May 27, 2018
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Dexter postal worker pepper-sprays dog, child

By Nok-Noi Ricker, BDN Staff

DEXTER, Maine — Ali, a 10-month-old, 5-pound Chihuahua, began to bark Saturday morning, and when 7-year-old Kelsey Wintle looked outside to see why, she saw a female postal worker pepper-spraying her puppy.

The girl ran outside and grabbed her dog, but in the process was sprayed in the face by the 57-year-old letter carrier, said her mother, Caitlin Wintle.

“My daughter went to pick up Ali and she continued to spray,” Wintle said just hours after the incident. “The whole time the woman was mouthing off and swearing.”

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After the girl grabbed her puppy and turned away, the woman stopped spraying and “my daughter collapsed to the ground in tears, saying, ‘My dog is going to die. My dog is going to die,’” Wintle said. “Kelsey’s eyes were bright red and swollen, and she was having a hard time breathing. I had to call 911.”

The Chihuahua “was also yelping and rubbing her eyes with her tiny paws,” she said.

The woman applied so much spray to the dog and the child that the hair of both hardened shortly afterward, Wintle said.

As an ambulance crew checked out Kelsey Wintle, Maine State Police Trooper Larry Anderson arrived to begin his investigation.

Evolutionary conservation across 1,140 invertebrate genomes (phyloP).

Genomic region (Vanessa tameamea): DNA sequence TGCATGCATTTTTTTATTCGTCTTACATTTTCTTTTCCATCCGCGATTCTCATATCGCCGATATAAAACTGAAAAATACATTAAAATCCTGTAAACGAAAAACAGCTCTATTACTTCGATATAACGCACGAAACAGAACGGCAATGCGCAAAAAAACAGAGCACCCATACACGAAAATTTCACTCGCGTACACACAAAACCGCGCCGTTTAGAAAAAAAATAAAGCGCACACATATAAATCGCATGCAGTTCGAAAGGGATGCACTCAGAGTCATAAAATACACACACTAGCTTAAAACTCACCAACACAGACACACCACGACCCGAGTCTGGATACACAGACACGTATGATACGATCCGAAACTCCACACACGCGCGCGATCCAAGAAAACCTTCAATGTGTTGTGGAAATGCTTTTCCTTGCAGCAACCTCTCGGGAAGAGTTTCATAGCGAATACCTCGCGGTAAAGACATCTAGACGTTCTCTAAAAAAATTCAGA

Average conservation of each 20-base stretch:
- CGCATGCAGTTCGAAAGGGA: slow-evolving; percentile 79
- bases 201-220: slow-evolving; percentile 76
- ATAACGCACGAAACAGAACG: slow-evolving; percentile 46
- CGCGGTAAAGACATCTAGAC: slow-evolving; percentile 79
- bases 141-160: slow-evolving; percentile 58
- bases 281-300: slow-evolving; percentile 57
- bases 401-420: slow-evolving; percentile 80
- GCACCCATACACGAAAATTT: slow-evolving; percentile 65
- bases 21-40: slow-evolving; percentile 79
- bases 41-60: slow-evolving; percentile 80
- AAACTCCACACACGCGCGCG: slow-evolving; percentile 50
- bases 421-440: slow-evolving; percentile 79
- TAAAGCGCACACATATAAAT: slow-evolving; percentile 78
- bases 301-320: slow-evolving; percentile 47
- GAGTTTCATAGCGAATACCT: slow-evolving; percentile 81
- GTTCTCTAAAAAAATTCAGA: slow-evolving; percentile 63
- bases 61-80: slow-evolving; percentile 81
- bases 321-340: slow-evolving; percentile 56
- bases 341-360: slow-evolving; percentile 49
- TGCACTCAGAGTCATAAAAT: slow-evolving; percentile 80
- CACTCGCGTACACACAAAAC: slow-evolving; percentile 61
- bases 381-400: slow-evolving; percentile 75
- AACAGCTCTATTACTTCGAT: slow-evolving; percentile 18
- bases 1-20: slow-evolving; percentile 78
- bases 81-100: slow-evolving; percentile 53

The Dexter U.S. Post Office employee, whom police are not identifying, continued on with her route after the 9:50 a.m. incident at the Wintles’ house.

“She had been bitten by a dog in the past and she just reacted,” Anderson said of the postal worker Saturday afternoon.

The case was still under investigation and “at this point, she has not been charged yet,” Anderson said Sunday.

Pepper spray is an effective self-defense tool that many police officers, prison guards and delivery personnel use. The spray causes pain and difficulties in breathing and irritates eyes for about 20 to 30 minutes and it “is capable of stopping a big aggressive attacker,” the Web site states.

“I’m just really shocked,” Wintle said. “She’s a little 5-pound Chihuahua. She wouldn’t hurt a fly. You would have thought the dog was a pit bull biting her from the way she acted. It’s almost like she was angry at something and came here and totally exploded.”

When let out on Sunday, the little dog would not leave the porch, Wintle said. Her daughter also is afraid to go outside, “fearing another unprovoked attack from someone she should be able to trust, such as a postal delivery professional,” her mother said in an e-mail.

“I am praying the United States Postal Service re-looks at their policies, procedures and training [in] reference [to] the use of force especially when young children are around.”

Efforts to contact the Dexter post office on Saturday for a comment were unsuccessful.

Wintle, who said she also tried to call her local post office, said she planned to go down in person Monday to submit a written grievance against the woman.

“I don’t want her delivering here,” she said.

The dog on Sunday showed no signs of physical injury and her daughter was recovering well, Wintle said.

“She looks like somebody punched her in the face, but she’s doing much better,” she said.


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